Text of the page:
Home > Uncategorized > The Grand Finale of Mr. Haysoose

The Grand Finale of Mr. Haysoose

Dear Professor Myers and my Fellow Bloggers,

I’ll be honest with you. I only registered for the Rhetorical Intersections of Science and Media Course because it was either I subject myself to the horrors of this class, or the horrors of the Shakespeare class. I figured, well since this class will eventually deal with something that I actually care about, such as health, media perspective, and perhaps also political controversy, it won’t hurt too much.

Science was something that I was always fascinated with, until high school. That was when things got real. Before high school, science was Dexter’s Laboratory + Hands on Science Experiments. High school science was Textbooks + ? + Mathematics. So naturally, when I stepped foot into the class, I was expecting Soviet gulag style emaciation of the mind through the overload of complex and enigmatic information.

The first writing assignment had one of the most Soviet gulag style essay prompts possible. It gave you so much freedom in that it was broad, yet it gave you so little freedom at the same time since it forced you to move out of your comfort zone. Then again, a free gazelle will always take more risks than one at the zoo. After multiple attempts to write it, I decided that the best way to go about this is to rethink the entire essay, as well as the format. I realized the potential of the format of the segmented essay and went on from there. To this day, it has to be one of my favorite essays I have ever written. This class taught me to revise, and to write in a style that I was never familiar with. Eventually, I would use that format in a philosophy paper where I received a satisfying grade.

I’ve always known that I was a decent writer. However, during the course of the class, I realized that it is not just enough to be a decent writer, or perhaps, I wasn’t a good writer at all. I can not just superficially edit a paper at the sentence level. Entire essays must be rewritten in different ways. I agree with Jada; I realized that although I was successful in the years prior to this one, I was not free from my single trusted method of writing. Instead, I was imprisoned in a low-risk format that starved myself of creativity.

Regarding scholarly research, Lindsay is completely right. When I was in high school, I also wrote essays where I state facts as if they were common knowledge. I never cited my sources, nor did I know how. (Note: You can thank my AP English teacher for that. She was a horrible teacher who could barely speak the language.) All this changed when I started to work with my group as we tackle the issues of… (deleted to hide my identity). I learned from my group that it is no longer adequate to just state facts. All claims must be cited, otherwise they are merely claims. I could not let my group down so I learned to cite sources and I realized how crucial it is to do so, not to mention that it was a lot easier than I expected.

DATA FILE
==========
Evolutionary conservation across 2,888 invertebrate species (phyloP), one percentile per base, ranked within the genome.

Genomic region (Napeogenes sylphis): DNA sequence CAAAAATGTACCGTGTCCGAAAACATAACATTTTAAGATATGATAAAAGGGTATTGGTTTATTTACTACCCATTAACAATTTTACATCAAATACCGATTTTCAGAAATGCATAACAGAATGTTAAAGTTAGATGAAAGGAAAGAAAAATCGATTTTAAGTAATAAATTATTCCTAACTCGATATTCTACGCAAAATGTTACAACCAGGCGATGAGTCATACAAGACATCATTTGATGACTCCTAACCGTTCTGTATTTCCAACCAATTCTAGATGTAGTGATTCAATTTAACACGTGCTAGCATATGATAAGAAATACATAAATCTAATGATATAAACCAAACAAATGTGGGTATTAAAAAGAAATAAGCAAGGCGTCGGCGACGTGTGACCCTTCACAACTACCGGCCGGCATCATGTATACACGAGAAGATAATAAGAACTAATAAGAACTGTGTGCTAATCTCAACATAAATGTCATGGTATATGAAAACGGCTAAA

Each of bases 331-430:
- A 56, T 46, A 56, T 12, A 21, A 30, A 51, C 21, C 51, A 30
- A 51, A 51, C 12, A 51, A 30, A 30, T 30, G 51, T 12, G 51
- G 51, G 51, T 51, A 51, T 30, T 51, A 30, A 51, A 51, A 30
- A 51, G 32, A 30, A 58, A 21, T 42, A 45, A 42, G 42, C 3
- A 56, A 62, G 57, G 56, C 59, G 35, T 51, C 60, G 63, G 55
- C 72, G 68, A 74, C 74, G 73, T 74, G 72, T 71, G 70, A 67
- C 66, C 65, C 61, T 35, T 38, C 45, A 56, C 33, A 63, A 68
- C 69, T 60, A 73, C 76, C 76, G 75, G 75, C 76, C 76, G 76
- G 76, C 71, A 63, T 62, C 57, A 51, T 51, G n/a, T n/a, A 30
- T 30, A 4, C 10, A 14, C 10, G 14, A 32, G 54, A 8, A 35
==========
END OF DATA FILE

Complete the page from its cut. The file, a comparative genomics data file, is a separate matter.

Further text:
One of my favorite parts of the class was that it thought us how to research and how to use the tools that we coughed up $60,000 for. These tools are very practical in that I can use them for both my studies as well as for my other endeavors. Lexus Nexus proved to be very valuable in helping me write my group essay as well as teaching me more about my fraternity and its history.

Another thing that I really enjoyed about this class was its utilization of this blog that we are all writing on. It was a very amusing addition to the class. I must apologize for not posting any articles lately, but I was unable to log on, until today, for some odd reason… I had quite a few articles i wanted to post, yet I could not, but I’ll wave those ideas for my own blog in the future.

I’ve always wanted to keep my own blog, but I was not experienced. However due to my success as a blogger on the class blog, as well as the skills that I have gained, I will start my own blog as soon as finals are over. Now I just have to find an area where greatness has yet to be achieved.

To Professor Myers, I thank you for inspiring me to stop procrastinating. After all, it is the only way for me to benefit from the revision strategies that you have taught us. I thank you for giving us some of the most thoughtful and thorough comments on our essays in the effort to shape us into better writers, as well as encouraging me to begin writing my own blog. I’d also like to thank all you Men and Women of UW:20 54, and 57 for making this experience truly enlightening, for providing such a large readership on my articles, as well as for putting up with my cynical comments.



With Lots of Love to All,


To Professor Myers!

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